The Rose Parade is held in Pasadena, California every year on New Year’s Day. The parade was established on January 1st 1890 and has evolved into one of the most watched events of the year. Approximately 1 million people line the 5.5 mile parade route to watch the parade in person and millions of others watch on television from all over the world.
The parade is made up of flower-covered floats, marching bands and equestrian units and is followed by the Rose Bowl college football game. The parade in 2018 featured 44 floats, 21 marching bands and 20 equestrian groups with approximately 400 horses.
Every year for as long as I can remember, I watched the parade and thought that it would be nice to actually see it in person. A few years ago I made the trip to California and watched the parade from the streets and not from the sofa.
Watching the parade in person is much different than watching it on television. Probably the most notable thing for me was being able to see the creativity in the types of float, the different styles of bands and even the diversities of the equestrian groups. I have chosen my photos in this post to highlight this special feature of the parade.
The highlight of the parade is without a doubt the grand floats that are completely covered in flowers. Each year the Rose Parade selects a theme and all of the floats use the theme as the inspiration in the design of their floats. The two things about the floats that made the most impact on me were:
1. The floats amazingly designed and decorated with all natural products. Each float had incredible details that showed true creativity and everything on each float played a role in telling the story of the float.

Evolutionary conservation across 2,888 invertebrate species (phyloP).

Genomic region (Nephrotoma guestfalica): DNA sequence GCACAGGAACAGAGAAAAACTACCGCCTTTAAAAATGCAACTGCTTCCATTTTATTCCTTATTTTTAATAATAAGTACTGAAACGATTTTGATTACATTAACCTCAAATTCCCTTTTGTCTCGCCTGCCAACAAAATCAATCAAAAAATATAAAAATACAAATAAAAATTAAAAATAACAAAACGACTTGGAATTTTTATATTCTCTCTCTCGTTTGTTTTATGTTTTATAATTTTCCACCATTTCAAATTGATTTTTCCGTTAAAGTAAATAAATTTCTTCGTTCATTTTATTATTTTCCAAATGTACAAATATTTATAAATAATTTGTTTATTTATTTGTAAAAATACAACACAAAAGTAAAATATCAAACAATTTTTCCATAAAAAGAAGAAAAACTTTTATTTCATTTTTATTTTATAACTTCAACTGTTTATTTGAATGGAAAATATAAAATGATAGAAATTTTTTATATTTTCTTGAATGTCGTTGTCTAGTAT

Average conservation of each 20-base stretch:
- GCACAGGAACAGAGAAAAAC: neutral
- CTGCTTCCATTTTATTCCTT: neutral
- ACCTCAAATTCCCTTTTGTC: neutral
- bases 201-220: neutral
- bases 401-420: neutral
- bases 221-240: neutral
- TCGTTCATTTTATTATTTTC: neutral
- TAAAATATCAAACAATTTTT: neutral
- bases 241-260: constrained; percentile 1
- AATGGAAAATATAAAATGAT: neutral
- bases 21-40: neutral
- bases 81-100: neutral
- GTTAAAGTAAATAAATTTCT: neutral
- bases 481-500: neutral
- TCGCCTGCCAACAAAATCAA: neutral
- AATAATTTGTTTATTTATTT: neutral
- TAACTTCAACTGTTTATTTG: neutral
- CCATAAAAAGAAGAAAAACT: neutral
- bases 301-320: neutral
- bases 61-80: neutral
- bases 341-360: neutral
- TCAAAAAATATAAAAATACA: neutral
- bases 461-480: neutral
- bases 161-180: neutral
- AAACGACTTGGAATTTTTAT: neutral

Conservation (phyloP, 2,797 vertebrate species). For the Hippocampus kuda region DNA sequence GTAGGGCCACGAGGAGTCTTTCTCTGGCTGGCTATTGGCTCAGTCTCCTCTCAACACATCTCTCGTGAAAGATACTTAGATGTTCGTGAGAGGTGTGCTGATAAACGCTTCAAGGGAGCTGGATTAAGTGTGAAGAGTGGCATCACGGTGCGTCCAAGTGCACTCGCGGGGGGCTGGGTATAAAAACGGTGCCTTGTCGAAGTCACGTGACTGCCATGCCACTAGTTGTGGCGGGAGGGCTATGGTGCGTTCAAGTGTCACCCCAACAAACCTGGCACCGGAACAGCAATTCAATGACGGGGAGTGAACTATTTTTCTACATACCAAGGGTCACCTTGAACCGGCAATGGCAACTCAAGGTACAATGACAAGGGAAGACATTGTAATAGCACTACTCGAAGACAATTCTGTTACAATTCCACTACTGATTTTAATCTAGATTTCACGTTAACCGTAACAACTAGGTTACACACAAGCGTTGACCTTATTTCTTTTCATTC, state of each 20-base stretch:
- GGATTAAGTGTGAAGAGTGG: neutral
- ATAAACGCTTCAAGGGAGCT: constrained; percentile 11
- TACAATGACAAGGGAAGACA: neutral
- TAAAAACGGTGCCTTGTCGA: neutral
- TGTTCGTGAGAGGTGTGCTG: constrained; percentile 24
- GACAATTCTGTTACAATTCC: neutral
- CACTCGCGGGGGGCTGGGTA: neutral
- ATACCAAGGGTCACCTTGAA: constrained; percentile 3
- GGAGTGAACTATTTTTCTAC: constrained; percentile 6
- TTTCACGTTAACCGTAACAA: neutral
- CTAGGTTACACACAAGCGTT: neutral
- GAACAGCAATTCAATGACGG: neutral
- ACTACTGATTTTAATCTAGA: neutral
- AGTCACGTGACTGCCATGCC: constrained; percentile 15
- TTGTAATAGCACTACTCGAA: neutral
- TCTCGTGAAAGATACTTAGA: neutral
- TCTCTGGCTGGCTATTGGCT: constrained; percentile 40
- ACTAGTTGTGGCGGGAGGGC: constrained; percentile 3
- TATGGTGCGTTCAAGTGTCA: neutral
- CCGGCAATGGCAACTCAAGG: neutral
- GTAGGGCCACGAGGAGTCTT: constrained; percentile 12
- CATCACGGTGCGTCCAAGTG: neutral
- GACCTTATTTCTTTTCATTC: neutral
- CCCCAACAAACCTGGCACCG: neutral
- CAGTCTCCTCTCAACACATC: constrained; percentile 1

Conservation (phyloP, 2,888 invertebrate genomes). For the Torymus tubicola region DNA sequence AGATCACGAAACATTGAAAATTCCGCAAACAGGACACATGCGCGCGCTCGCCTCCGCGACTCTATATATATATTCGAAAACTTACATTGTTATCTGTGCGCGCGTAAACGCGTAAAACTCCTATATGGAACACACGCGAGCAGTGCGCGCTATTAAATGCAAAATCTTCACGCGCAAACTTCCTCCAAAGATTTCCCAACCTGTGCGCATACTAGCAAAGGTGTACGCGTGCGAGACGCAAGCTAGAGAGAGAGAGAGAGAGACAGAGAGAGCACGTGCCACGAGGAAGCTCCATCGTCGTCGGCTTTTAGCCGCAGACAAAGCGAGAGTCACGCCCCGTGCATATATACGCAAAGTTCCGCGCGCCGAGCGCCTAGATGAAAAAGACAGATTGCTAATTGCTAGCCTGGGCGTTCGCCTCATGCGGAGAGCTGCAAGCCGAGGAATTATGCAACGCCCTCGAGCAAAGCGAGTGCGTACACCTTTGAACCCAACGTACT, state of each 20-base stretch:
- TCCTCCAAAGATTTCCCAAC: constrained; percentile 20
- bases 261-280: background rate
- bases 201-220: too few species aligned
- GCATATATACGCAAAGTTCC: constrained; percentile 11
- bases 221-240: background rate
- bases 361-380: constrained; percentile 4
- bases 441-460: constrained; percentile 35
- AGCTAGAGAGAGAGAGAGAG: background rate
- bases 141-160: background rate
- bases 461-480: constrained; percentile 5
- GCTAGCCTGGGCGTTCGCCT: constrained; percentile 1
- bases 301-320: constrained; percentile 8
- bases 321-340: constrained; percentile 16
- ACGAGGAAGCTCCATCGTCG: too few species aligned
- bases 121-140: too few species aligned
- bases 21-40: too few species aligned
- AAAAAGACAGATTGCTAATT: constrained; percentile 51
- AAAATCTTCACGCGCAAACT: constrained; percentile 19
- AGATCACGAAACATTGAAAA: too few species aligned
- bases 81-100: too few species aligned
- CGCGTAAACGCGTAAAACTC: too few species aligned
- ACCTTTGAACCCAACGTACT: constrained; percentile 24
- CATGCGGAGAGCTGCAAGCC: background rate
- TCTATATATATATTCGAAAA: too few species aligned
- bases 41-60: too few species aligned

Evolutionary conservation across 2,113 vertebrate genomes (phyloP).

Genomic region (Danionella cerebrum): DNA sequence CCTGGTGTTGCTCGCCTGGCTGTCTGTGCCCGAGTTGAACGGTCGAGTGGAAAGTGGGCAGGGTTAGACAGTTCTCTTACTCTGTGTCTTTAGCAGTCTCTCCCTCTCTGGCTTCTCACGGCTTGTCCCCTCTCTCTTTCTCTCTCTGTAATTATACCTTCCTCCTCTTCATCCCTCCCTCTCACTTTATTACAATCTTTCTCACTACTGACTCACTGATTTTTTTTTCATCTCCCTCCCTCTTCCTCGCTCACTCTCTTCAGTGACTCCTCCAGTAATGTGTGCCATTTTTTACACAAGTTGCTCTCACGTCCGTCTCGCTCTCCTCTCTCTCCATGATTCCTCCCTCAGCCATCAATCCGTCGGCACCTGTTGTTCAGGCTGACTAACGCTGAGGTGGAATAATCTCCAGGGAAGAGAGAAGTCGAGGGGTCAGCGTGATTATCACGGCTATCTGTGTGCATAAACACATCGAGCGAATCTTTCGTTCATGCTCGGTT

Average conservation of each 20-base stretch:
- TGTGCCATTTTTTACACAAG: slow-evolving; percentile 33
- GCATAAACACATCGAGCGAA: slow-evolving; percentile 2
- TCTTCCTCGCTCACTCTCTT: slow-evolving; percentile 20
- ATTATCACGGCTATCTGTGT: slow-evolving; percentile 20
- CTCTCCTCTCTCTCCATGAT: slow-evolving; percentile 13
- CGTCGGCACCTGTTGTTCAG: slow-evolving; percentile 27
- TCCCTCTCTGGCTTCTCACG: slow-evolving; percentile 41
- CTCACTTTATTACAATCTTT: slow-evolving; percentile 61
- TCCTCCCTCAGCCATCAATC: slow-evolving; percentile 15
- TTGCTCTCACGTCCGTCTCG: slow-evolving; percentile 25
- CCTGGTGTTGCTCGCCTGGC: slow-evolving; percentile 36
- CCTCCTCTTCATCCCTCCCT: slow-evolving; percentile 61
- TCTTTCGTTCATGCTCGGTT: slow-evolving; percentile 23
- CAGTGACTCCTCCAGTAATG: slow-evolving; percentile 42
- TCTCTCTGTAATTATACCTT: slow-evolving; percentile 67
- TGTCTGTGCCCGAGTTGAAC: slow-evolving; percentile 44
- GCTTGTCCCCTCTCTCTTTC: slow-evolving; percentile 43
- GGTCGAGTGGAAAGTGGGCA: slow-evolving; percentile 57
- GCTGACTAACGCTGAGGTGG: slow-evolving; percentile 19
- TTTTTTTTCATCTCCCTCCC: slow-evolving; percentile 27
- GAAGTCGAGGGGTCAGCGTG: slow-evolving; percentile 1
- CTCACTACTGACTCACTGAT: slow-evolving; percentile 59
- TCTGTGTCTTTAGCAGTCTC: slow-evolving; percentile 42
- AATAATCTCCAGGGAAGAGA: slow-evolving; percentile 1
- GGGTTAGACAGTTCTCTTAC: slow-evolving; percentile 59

2. The floats are sponsored from many different companies and locations and many of the floats are a reflection of the culture of that company or location. The year that I went to the parade some of the sponsors were Bollywood, China Airlines, New Mexico, City of Huntington Beach and Alaska. It is obvious in the photos below which floats were sponsored by these groups.
The marching bands that are invited come from all over the United States and some international bands. Just as the floats reflect the culture of the location where they are sponsored the bands also highlight the style of the location or the style of the organization. The bands include high school bands, university bands and military bands. The size of the bands range from medium to massive with bands that exceed 300 members.
New bands are invited every year, some of the bands that were in the parade when I went are shown below and the photos really so the diversity of styles from band to band.
The Tournament of Roses is made up of several events but the two most famous events are the Rose Parade and the Rose Bowl Game. Each team in the Rose Bowl Game are represented in the Rose Parade with a float that is staffed by the cheer leading squad from each university. The year that I went to the parade the teams were Penn State from the Big 10 and University of Southern California from the Pac 12.
Once again the Rose Parade has managed to provide an entertaining group of diversity even in the equestrian groups riding in the parade. The equestrian groups that I watched included an old west stage coach, a donkey pulled cart, the Budweiser Clydesdales, Mexican Charros, medieval knights and a group of patriotic riders carrying the United States flag.
Watching it live
The parade is free but it might require that you camp out overnight to get a free spot in a designated area or you can purchase tickets to sit in bleachers. Grandstand tickets go on sale starting February 1st and can range between $55 and $100 depending on the location.
One of the strangest things about my experience of going to the Rose Parade was that we watched the parade from near the beginning of the 5.5 mile route. After the last participate passed us by we left and went to have brunch at a nearby restaurant. When we sat down they had the parade on the television. I though, we just watched this but it was being broadcast live. The broadcast was from the end of the route. The entire parade take approximately 2 hours to pass by so I was actually watching an event live on television that I had already seen live in person. It gave me the feeling that I had just experience “time travel”.
Happy New Year and have fun watching the Rose Parade!